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Bug of the Week is written by "The Bug Guy," Michael J. Raupp, Professor of Entomology at the University of Maryland.

To squash a squash bug: Anasa tristis


This beauty means trouble for cucurbits.


Green and black squash bug nymphs huddle just after hatching from nearby eggs.

An interesting thing about the English language is that many words have dual meanings.  The Encarta dictionary attached to my word processor defines squash as a noun meaning “vegetable of the gourd family” and as a verb meaning “to crush something with pressure.” Both definitions are directly relevant to this Bug of the Week. Here is what I mean. Squash, zucchini, pumpkins, and gourds are all members of the cucurbit family. Humans are not the only ones that find these prickly plants delectable. In a previous episode of Bug of the Week, we met the dastardly squash vine borer, a caterpillar with the power to wilt even the toughest pumpkin vine. While admiring some squash vines the other day, I noticed several plants with severely wilted leaves and vines. After inspecting vines and finding no evidence of bad borers, I turned over a few leaves and found juvenile and adult stages of squash bugs merrily sipping sap.

Older squash bug nymphs are ghostly white.

Squash bugs are members of the true bug clan, meaning they have an elongated beak for sucking liquid food, wings that are part membranous and part leathery, and, as juveniles, they are known as nymphs. We met other members of this cantankerous clique including bed bugs, brown marmorated stink bug, boxelder bug, and wheel bug in stories past. Both nymph and adult squash bugs consume fluids from their cucurbit hosts and problems arise when dozens of feeding squash bugs jab so many beaks into the vascular system of the plant. Inserting the beak damages the plumbing of the plant. This injury and removal of vascular liquids cause plants to wilt. When squash bugs are abundant, their damage can reduce the bounty produced by your squash and zucchini vines.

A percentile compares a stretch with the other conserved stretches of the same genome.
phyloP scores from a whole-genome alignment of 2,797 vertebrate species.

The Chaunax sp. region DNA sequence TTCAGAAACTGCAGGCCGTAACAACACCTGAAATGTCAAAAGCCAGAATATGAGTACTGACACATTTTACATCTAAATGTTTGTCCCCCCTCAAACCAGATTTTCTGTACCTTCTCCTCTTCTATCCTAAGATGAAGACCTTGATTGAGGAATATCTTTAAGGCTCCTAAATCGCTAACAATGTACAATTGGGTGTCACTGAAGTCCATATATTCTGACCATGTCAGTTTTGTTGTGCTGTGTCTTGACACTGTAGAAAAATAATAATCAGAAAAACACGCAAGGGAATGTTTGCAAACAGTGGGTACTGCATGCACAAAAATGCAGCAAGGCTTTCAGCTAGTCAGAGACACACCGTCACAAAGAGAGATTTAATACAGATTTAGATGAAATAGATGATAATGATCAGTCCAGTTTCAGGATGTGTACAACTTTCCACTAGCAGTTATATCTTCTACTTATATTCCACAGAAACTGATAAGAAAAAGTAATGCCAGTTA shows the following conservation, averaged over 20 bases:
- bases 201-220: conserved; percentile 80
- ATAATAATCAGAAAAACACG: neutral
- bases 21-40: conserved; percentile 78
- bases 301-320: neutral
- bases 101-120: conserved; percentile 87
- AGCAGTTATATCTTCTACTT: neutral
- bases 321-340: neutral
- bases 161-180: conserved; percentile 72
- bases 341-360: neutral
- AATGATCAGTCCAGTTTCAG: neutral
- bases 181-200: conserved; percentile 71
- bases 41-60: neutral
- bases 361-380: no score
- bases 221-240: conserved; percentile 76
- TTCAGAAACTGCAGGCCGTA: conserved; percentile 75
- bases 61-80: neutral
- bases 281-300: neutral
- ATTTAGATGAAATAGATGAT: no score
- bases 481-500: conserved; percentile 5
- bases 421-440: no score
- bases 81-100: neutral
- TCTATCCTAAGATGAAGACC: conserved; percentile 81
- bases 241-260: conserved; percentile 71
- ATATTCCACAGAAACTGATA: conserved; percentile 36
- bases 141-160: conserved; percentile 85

Fortunately, there are a few tricks you can use to foil the squash bug’s shenanigans:

  • At the end of the year, rid your garden of decaying vegetation and remnants of vines and leaves. These refuges are used by adult squash bugs to survive the wild winter.
  • In spring, plant varieties such as Butternut, Royal Acorn, or Sweet Cheese that are more resistant to squash bugs.
  • I have spoken to gardeners who place floating row covers over their plants early in the season to help keep these buggers from colonizing their plants. If you go this route, remember to remove row covers when blossoms first appear. If you don’t, then pollinators cannot do their job. No pollination means no pumpkins, squash, or zuccs.
  • If you see squash bugs, squash the squash bugs. Really, if you have just a few plants, it is relatively easy to inspect plants and when you find the golden-bronze eggs, green or whitish nymphs, or tawny adults, crush them.


Squashing eggs of squash bugs is an easy way to derail their dastardly deeds.

  • If squashing squash bugs isn’t your thing, remove them from the plant and drop them into a vessel of soapy water. Squash bugs are poor swimmers and when they have expired their tiny bodies can be placed in the compost heap to nourish your garden next season.  


After enjoying squash bug adults as they dash about your zucchini, you may want to terminate them to avoid problems down the road.


Bug of the Week thanks Anne Marie and Dennis and the marvelous Master Gardeners of Montgomery County who were the inspiration for this episode. To learn more about squash bugs, please visit the following web site: